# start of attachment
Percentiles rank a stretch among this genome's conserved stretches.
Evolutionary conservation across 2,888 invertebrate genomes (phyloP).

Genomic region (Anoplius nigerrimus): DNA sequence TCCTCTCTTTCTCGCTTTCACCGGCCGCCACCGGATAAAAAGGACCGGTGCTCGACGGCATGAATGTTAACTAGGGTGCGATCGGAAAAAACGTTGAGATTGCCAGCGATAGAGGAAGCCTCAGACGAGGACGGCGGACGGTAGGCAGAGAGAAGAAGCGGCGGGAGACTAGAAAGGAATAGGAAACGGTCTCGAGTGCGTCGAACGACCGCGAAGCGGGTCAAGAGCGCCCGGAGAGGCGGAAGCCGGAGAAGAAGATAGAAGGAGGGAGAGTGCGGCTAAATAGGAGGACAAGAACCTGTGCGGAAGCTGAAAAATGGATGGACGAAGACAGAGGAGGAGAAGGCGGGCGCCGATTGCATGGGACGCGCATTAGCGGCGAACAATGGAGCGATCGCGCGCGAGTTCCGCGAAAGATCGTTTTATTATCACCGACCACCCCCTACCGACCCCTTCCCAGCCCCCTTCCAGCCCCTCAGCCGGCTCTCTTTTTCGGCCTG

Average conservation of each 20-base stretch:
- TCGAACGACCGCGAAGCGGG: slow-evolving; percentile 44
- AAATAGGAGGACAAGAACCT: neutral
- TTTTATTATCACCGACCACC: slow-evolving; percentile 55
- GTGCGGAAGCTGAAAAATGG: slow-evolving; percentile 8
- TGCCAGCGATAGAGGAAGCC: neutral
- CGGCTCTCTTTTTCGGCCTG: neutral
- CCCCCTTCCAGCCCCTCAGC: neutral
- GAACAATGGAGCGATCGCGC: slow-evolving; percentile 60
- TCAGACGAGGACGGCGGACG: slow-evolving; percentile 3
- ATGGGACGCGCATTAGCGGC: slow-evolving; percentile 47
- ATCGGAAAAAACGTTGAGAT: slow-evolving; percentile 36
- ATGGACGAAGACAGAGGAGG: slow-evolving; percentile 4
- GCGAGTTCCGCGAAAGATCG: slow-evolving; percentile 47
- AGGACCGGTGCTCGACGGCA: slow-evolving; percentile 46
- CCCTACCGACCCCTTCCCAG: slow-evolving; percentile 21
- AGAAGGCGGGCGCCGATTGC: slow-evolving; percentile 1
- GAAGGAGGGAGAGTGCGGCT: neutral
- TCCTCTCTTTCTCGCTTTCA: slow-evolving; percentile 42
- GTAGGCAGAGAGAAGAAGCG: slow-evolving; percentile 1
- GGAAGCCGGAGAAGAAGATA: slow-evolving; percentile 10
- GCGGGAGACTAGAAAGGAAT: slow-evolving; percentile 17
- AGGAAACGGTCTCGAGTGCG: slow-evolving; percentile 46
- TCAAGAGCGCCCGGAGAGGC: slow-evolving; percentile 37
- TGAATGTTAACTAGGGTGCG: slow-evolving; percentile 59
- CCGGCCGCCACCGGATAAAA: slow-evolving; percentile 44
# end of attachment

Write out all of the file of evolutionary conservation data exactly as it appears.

Percentiles rank a stretch among this genome's conserved stretches.
Evolutionary conservation across 2,888 invertebrate genomes (phyloP).

Genomic region (Anoplius nigerrimus): DNA sequence TCCTCTCTTTCTCGCTTTCACCGGCCGCCACCGGATAAAAAGGACCGGTGCTCGACGGCATGAATGTTAACTAGGGTGCGATCGGAAAAAACGTTGAGATTGCCAGCGATAGAGGAAGCCTCAGACGAGGACGGCGGACGGTAGGCAGAGAGAAGAAGCGGCGGGAGACTAGAAAGGAATAGGAAACGGTCTCGAGTGCGTCGAACGACCGCGAAGCGGGTCAAGAGCGCCCGGAGAGGCGGAAGCCGGAGAAGAAGATAGAAGGAGGGAGAGTGCGGCTAAATAGGAGGACAAGAACCTGTGCGGAAGCTGAAAAATGGATGGACGAAGACAGAGGAGGAGAAGGCGGGCGCCGATTGCATGGGACGCGCATTAGCGGCGAACAATGGAGCGATCGCGCGCGAGTTCCGCGAAAGATCGTTTTATTATCACCGACCACCCCCTACCGACCCCTTCCCAGCCCCCTTCCAGCCCCTCAGCCGGCTCTCTTTTTCGGCCTG

Average conservation of each 20-base stretch:
- TCGAACGACCGCGAAGCGGG: slow-evolving; percentile 44
- AAATAGGAGGACAAGAACCT: neutral
- TTTTATTATCACCGACCACC: slow-evolving; percentile 55
- GTGCGGAAGCTGAAAAATGG: slow-evolving; percentile 8
- TGCCAGCGATAGAGGAAGCC: neutral
- CGGCTCTCTTTTTCGGCCTG: neutral
- CCCCCTTCCAGCCCCTCAGC: neutral
- GAACAATGGAGCGATCGCGC: slow-evolving; percentile 60
- TCAGACGAGGACGGCGGACG: slow-evolving; percentile 3
- ATGGGACGCGCATTAGCGGC: slow-evolving; percentile 47
- ATCGGAAAAAACGTTGAGAT: slow-evolving; percentile 36
- ATGGACGAAGACAGAGGAGG: slow-evolving; percentile 4
- GCGAGTTCCGCGAAAGATCG: slow-evolving; percentile 47
- AGGACCGGTGCTCGACGGCA: slow-evolving; percentile 46
- CCCTACCGACCCCTTCCCAG: slow-evolving; percentile 21
- AGAAGGCGGGCGCCGATTGC: slow-evolving; percentile 1
- GAAGGAGGGAGAGTGCGGCT: neutral
- TCCTCTCTTTCTCGCTTTCA: slow-evolving; percentile 42
- GTAGGCAGAGAGAAGAAGCG: slow-evolving; percentile 1
- GGAAGCCGGAGAAGAAGATA: slow-evolving; percentile 10
- GCGGGAGACTAGAAAGGAAT: slow-evolving; percentile 17
- AGGAAACGGTCTCGAGTGCG: slow-evolving; percentile 46
- TCAAGAGCGCCCGGAGAGGC: slow-evolving; percentile 37
- TGAATGTTAACTAGGGTGCG: slow-evolving; percentile 59
- CCGGCCGCCACCGGATAAAA: slow-evolving; percentile 44